Friday, July 4, 2008

How good will be Slovakia's monetary policy?

When Slovakia adopts the euro, monetary policy decisions affecting its economy will no longer be taken in Bratislava. Many think that is good news since the European Central Bank is an enormously credible institution that has been performing really well - so well, in fact, that even EU's critics lack facts to criticize it. Vaclav Klaus, the Czech president and a well-know "EU skeptic" wrote this in June: "Ten years have passed since the founding of the European Central Bank ... a major celebration of this anniversary is being planned by ECB and I admit that there is a reason for it."

There is little doubt that ECB's success has a lot to do with its independence but recent developments show that not all are happy with the present arrangements. Clearly, politicians must care about the short-term state of the economy (even at the expense of medium-run price stability) if they seek popularity and reelection. But, for some, it now includes "a more open discussion about the motivations behind i
nterest rate decisions" (Jean-Pierre Jouyet, the European affairs minister of France). Another French official said that Paris only wants "a voice on monetary policy" and José Luis Zapatero, prime minister of Spain, asserted that he expects the ECB to "behave responsibly." No, he didn't mean the was ECB is paying too little attention to rising prices, he merely hinted at the bleak state of the Spanish housing market.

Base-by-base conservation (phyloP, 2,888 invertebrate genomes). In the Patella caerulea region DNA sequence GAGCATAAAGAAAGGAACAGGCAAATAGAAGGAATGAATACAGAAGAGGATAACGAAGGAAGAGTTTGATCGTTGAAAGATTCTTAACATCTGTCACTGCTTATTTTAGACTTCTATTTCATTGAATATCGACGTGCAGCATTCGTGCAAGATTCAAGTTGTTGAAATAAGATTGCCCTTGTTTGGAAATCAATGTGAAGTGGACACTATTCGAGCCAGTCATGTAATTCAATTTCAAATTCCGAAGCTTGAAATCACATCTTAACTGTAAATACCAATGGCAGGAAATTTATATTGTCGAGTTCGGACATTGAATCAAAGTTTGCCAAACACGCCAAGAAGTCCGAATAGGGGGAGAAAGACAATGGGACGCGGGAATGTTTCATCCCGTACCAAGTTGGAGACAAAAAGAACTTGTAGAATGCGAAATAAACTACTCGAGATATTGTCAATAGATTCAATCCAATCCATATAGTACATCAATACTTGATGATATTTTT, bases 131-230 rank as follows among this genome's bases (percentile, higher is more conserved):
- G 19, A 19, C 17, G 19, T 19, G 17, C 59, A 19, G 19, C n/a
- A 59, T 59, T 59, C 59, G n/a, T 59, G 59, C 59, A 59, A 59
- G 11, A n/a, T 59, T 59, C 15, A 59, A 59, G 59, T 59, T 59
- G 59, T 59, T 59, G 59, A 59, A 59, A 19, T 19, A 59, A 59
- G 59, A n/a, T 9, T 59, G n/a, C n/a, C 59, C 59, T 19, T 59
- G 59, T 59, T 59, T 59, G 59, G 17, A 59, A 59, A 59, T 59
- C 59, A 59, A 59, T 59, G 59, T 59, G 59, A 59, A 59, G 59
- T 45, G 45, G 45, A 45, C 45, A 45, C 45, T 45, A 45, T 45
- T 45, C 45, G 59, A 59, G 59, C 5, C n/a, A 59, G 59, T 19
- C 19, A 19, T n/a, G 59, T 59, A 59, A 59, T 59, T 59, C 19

When the financial crises is over (or becomes less severe), one might hope that attempts to undermine ECB's independence will evaporate. Strong euro and higher-than-America's interest rates will hopefully no longer be big, politically attractive issues. Slovak officials now have an opportunity to impress: all they have to do is to look at some of their western colleagues and not repeat their comic behavior.

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